Is networking nowadays a key business skill?
Networking is everything, we tend to hear. In the era of social media, the amount of people within your network, either professional or social, defines you and classifies as an individual worth further attention. The importance of who is within your network, how many people observe you, who follows you-this trend is very concerning and makes the idea of networking even more intimidating, instrumental and by many considered purely a self-serving tool.
On the other hand, we all know that building professional connections with the right people is a key towards expanding your career and working on your future professional developments. Is networking nowadays easier than in the past when it involved meeting people strictly face-to-face, attending events or industry associations, getting together on various occasions? Does online networking give less pressure? Is it as valued as traditional f2f connection? Answering these questions is complicated as it depends on many factors one of the most important being is our personality.
To many people networking is not necessarily on the list of top ten of their favorite professional activities. To others it is so intimidating and requiring moving out of their comfort zone, they tend to describe it as draining and exhausting. Yet networking can be vital to your success.
Networking means expanding your contacts with people sharing professional interests, becoming industry experts and involves exchanging ideas and encountering opportunities for cooperation, sharing the intention to support each other on a professional foot.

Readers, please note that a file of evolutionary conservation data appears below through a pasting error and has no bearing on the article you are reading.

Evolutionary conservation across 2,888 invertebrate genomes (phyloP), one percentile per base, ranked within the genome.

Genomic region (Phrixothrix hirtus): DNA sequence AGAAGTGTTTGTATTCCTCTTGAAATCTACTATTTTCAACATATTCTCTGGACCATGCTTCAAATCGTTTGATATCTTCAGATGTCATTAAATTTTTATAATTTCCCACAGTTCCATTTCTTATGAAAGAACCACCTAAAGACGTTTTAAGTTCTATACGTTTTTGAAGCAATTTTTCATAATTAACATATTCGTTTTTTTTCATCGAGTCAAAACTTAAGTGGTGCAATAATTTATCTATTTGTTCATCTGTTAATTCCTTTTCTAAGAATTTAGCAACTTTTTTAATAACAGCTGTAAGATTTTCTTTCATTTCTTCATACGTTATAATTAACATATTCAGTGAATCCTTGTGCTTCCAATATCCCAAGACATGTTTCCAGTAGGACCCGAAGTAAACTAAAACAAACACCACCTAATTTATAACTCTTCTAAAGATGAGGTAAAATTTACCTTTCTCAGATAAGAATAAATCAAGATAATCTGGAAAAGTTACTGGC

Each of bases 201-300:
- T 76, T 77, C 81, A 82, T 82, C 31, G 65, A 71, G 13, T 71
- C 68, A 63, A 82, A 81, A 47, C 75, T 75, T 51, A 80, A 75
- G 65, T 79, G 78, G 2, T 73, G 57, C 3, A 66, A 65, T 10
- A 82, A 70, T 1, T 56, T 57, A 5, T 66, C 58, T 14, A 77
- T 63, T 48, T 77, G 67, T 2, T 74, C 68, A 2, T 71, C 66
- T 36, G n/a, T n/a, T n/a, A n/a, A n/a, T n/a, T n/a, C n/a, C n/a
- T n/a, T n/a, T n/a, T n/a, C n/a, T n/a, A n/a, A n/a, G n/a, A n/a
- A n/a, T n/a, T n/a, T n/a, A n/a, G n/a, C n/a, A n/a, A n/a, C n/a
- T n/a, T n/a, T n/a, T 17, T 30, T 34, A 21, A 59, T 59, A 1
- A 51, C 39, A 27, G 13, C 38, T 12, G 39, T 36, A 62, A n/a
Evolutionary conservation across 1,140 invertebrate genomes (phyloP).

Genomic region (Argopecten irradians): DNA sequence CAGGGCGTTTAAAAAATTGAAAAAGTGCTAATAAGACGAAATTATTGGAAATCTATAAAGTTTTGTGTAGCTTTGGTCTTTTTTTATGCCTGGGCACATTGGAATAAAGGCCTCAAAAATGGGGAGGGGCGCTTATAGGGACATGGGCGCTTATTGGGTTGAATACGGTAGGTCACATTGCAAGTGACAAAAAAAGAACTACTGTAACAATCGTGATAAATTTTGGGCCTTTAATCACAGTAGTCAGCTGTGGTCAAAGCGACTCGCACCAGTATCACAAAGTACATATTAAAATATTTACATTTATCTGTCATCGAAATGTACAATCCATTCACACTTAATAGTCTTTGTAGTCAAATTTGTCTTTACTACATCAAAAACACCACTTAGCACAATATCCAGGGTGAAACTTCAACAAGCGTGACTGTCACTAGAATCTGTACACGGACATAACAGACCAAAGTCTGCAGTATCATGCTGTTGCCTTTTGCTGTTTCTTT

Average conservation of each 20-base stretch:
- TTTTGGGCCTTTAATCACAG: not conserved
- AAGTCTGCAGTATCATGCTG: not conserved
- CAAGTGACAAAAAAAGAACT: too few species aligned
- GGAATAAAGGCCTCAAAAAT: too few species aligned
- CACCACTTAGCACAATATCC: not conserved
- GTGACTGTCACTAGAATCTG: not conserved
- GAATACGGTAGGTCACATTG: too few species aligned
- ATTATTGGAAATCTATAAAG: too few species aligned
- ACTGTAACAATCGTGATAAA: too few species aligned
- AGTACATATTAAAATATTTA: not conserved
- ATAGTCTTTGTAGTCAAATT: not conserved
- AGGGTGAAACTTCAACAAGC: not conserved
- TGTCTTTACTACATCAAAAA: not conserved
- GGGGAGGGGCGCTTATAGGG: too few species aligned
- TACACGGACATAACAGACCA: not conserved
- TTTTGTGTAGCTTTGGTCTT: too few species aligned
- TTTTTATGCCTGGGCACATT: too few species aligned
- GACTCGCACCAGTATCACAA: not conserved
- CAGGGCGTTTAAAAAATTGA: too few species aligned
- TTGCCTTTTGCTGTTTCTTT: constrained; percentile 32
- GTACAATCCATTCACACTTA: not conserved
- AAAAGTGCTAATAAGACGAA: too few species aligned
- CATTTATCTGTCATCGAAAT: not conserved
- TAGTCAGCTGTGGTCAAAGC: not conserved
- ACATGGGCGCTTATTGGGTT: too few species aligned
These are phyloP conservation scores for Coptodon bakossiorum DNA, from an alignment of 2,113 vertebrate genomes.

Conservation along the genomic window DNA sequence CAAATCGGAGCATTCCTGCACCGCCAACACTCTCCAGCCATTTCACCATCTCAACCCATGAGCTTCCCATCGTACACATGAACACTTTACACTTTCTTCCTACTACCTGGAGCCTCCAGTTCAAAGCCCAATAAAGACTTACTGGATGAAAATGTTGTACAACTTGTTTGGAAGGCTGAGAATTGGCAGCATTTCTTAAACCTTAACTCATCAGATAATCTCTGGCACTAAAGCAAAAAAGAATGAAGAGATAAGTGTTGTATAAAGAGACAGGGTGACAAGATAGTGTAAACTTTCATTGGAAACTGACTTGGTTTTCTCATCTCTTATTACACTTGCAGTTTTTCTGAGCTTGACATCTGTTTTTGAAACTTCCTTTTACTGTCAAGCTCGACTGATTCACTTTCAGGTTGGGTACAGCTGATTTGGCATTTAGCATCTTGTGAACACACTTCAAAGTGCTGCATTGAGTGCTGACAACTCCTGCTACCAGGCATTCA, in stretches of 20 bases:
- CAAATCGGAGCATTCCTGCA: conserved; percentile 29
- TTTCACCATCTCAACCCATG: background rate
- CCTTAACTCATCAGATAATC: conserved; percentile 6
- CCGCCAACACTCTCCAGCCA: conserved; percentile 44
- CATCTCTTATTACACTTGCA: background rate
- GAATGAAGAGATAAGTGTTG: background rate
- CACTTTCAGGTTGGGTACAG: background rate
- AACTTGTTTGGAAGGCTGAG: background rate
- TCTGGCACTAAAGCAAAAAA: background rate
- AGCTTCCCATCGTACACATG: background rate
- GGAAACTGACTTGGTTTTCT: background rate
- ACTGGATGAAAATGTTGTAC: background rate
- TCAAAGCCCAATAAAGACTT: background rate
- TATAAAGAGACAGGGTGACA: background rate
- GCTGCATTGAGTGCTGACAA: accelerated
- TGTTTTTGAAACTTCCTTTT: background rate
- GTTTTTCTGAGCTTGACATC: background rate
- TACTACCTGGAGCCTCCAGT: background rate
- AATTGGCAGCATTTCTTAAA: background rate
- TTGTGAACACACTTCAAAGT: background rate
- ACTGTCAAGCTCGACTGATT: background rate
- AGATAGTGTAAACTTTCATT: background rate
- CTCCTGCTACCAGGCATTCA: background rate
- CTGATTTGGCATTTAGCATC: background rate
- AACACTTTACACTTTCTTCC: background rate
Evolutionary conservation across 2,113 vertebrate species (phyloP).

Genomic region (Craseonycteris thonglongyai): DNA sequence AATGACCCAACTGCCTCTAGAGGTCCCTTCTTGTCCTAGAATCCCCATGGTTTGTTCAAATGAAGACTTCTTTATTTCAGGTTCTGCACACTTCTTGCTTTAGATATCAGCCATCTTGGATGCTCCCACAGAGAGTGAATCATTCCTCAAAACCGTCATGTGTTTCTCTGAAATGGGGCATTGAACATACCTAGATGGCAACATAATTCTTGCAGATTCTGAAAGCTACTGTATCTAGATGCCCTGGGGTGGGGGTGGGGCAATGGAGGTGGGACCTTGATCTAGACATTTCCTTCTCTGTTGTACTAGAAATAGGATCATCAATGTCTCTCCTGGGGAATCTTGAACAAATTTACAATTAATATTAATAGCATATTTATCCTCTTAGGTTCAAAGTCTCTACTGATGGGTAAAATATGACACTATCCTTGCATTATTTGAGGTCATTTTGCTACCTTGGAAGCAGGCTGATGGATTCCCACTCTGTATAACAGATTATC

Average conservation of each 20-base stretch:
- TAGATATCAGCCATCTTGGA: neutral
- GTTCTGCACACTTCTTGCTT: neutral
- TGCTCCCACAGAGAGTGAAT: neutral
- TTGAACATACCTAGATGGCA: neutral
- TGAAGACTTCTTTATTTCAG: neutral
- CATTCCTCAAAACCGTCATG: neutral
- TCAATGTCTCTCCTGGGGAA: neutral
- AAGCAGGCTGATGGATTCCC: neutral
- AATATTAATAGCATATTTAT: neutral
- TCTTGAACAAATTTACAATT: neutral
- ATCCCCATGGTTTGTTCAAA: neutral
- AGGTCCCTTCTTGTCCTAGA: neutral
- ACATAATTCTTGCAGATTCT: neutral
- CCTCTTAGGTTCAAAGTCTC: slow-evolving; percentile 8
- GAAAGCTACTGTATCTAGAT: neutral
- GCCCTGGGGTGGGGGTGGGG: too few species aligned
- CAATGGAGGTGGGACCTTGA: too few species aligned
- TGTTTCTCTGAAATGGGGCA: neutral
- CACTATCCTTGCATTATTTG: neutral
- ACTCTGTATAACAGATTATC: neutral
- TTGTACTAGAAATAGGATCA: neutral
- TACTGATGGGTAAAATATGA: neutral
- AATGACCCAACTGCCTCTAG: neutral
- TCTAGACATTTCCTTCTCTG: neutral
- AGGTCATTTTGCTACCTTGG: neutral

Is networking important?
Surely, it is. Business wise any activity allowing you to expand your professional contacts is valuable, as you never know where it can lead.
Many of us network purely due to professional reasons. This does not come as a surprise. According to the report prepared by Jobvite, when it comes to the job hunt candidates over age of 40 are more likely to utilize professional connections when searching for job openings. The survey indicates that 45% of respondents is using friends and 31% professional connections while conducting job search (Jobvite, 2020).
The same report shows that even when respondents are not planning to change their current employer, they are still looking for growth opportunities. According to the survey, 63% are satisfied with their jobs, but 48% are open to new roles. Whether you are looking for new opportunities outside or within your current company, a strong professional relationship can inspire someone to actually hand-deliver your resume to the hiring manager’s desk. Such personal recommendation can make you stand out from the crowd of applicants and even help you land your dream job one day.